This retrospective multicenter study was conducted by the Japanese Study Group for Postoperative Follow-up of Colorectal Cancer (JFUP-CRC). Clinical data were collected for CRC patients who underwent curative surgery at 22 hospitals in Japan between 2007 and 2008. The study was approved by the institutional review board or ethics committee at each hospital and was performed according to the Declaration of Helsinki and Ethical Guidelines for Clinical Research. All patients provided written informed consent. The JFUP-CRC office pooled and prepared the data available for clinical study, as described in the 7th edition of the Japanese Classification of Colorectal Carcinoma [23]. Lymphatic (ly) or venous (v) invasion was classified according to the degree of invasion, as follows: no invasion (ly0/v0), minimal invasion (ly1/v1), moderate invasion (ly2/v2), or severe invasion (ly3/v3). A total of 4992 CRC patients who underwent curative resection in 2007 and 2008, without preoperative chemotherapy/radiotherapy, hereditary CRC, lateral lymph node metastasis, or colitic cancer, were considered suitable for assessment. These patients usually received follow-up with CEA tests every 3 months and CT every 6 months for 3 years, and then CEA every 6 months and CT every 12 months for 3–5 years. The median follow-up time was 72 months in all patients and 60 months in patients with recurrence.

Data analysis

Differences in clinicopathological factors according to tumor location (CC or RC) were analyzed for all patients and for patients with recurrence. Factors associated with recurrence were assessed using χ2 tests.

The influences of clinicopathological factors on relapse-free survival (RFS) and overall survival (OS) in all patients, and TTR and SAR in patients with recurrence were assessed using log-rank tests. Prognostic factors associated with TTR and SAR were subjected to multivariate analyses using a Cox proportional hazard model or logistic analysis. A P value of <0.05 was considered significant for all analyses.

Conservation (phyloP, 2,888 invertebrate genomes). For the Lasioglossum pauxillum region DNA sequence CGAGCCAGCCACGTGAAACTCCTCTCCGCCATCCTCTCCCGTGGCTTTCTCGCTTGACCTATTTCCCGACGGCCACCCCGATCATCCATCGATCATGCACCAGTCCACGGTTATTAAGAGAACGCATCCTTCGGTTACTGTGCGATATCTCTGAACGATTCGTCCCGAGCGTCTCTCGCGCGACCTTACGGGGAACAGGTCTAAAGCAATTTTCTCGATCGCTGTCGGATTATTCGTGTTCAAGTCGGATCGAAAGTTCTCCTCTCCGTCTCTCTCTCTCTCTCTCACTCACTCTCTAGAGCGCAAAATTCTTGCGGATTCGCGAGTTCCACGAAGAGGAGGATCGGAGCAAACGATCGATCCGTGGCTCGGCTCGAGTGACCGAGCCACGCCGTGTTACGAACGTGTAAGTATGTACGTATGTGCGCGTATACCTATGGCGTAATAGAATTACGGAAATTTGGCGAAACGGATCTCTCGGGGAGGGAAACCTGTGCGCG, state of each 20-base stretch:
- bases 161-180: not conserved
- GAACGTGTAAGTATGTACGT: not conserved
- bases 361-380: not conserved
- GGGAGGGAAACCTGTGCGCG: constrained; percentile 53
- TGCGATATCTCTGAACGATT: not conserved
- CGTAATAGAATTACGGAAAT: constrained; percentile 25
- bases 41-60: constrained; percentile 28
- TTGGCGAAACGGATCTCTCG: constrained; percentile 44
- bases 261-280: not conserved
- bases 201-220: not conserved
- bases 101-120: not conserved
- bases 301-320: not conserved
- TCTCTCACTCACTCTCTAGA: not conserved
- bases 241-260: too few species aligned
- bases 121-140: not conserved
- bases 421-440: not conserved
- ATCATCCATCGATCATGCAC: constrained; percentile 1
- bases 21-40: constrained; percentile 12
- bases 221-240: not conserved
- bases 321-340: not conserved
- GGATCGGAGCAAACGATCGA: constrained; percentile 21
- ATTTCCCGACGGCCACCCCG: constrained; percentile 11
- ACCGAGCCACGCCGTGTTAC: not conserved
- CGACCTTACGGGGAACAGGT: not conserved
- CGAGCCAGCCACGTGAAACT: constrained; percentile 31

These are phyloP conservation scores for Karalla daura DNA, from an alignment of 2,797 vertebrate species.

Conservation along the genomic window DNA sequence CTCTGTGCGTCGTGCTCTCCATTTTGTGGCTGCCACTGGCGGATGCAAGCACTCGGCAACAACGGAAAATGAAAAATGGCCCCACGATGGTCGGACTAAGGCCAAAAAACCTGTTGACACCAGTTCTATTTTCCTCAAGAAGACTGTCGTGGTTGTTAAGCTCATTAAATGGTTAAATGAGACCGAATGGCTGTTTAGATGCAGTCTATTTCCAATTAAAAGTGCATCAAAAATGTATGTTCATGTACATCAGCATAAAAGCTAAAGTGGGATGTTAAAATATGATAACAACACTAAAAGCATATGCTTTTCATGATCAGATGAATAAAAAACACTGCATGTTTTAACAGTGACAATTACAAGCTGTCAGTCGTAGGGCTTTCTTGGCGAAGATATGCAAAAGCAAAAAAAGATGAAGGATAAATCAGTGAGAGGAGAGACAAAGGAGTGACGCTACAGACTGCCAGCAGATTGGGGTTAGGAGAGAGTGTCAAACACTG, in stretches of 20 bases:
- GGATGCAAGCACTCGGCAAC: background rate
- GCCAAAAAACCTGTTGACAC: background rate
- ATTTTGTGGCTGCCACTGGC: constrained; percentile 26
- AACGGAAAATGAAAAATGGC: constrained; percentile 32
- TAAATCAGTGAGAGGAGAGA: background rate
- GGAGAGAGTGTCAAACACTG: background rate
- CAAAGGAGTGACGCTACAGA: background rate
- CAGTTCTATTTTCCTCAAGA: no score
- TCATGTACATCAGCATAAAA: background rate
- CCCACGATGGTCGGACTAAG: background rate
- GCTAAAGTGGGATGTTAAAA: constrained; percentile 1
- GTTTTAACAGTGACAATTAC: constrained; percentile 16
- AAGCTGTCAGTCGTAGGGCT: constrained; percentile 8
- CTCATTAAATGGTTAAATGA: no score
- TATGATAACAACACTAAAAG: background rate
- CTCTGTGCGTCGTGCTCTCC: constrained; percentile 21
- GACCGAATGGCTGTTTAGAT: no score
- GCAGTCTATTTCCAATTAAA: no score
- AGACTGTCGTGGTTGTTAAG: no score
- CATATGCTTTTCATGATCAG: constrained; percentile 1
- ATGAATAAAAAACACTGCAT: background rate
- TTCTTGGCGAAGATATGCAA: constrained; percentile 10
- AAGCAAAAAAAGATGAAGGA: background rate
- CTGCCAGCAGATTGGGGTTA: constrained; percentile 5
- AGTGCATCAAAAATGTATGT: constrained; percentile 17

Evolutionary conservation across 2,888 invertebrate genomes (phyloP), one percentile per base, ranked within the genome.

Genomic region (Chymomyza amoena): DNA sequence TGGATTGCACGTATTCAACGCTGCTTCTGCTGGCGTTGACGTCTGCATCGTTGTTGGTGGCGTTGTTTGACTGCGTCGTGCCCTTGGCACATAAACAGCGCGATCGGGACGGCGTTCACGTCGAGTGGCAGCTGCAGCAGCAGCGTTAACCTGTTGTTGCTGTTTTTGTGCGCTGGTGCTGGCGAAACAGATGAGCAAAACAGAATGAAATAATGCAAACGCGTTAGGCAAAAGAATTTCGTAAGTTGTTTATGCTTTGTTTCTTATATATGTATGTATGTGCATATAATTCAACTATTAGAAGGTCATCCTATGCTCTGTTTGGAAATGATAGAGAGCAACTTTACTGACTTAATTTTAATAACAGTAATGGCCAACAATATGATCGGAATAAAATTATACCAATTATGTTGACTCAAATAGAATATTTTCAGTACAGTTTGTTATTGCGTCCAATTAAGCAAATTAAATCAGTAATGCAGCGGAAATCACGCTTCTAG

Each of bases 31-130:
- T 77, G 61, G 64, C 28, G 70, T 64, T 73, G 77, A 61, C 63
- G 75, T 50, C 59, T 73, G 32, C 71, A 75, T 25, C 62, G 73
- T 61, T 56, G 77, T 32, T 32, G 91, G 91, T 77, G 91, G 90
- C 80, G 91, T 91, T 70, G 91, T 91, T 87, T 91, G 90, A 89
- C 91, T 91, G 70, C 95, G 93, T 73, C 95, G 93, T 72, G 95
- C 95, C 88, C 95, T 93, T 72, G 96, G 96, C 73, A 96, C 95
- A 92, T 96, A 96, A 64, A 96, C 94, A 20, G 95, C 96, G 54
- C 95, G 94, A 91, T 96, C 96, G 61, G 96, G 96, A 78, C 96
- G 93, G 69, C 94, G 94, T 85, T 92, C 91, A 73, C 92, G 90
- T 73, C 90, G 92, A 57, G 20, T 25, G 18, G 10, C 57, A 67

CONCLUSIONS

We recommend that intensive follow-up after surgery is appropriate in stage III CC patients with undifferentiated adenocarcinoma or N2 nodal status, stage II RC patients with high preoperative CEA level, and stage III RC patients.

Abbreviations

CC: Colon Cancer; CEA: Carcinoembryonic antigen; CRC: Colorectal cancer; CT: Computed tomography; JFUP-CRC: Japanese study group for postoperative follow-up of colorectal cancer; NCCN: National Comprehensive Cancer Network; OS; Overall survival; RC: Rectal cancer; RFS; Relapse free survival; SAR: Survival after recurrence; TTR: Time to recurrence.

Author contributions

Conception and study design: TY. Data analysis: TY, SY. Acquisition of data: TY, SY, KT, MN, MK, MH, AB, SC, AI, ST, MI, NT, KS. Manuscript writing: TY. All authors read and approved the final version of the manuscript.

ACKNOWLEDGMENTS

We thank the members of JFUP-CRC for collecting the clinical data: I. Takemasa (Sapporo Medical University), K. Hakamada (Hirosaki University), H. Kameyama (Niigata University), Y. Takii (Niigata Cancer Center Hospital), K. Hase (National Defense Medical College), H. Ozawa (Tochigi Cancer Center), H. Nozawa (Tokyo University), K. Takahashi (Tokyo Metropolitan Cancer and Infectious Diseases Center Komagome Hospital), Y. Kanemitsu (National Cancer Center Hospital), M. Itabashi (Tokyo Women’s Medical University), H. Yano (National Center for Global Health and Medicine), Y. Kinugasa (Tokyo Medical and Dental University), H. Hasegawa (Keio University), Y. Hashiguchi (Teikyo University), T. Masaki (Kyorin University), M. Watanabe (Kitasato University), T. Hanai (Fujita Health University), K. Komori (Aichi Cancer Center Hospital), Y. Sakai (Kyoto University), M. Ohue (Osaka Medical Center for Cancer and Cardiovascular Diseases), S. Noura (Osaka Rosai Hospital), and Y. Akagi (Kurume University).

We also thank Editage for editing the English text of a draft of this manuscript.

DECLARATIONS

Ethics approval and consent to participate

This study was approved by the Central Institutional Review board (Tokyo Medical and Dental University) and local ethical committee. Written informed consent was obtained from all patients.

Availability of data and material

The datasets used and analyzed during this study are available from the corresponding author on reasonable request under permission of JFUP-CRC.

CONFLICTS OF INTEREST

The authors declare that they have no competing interest.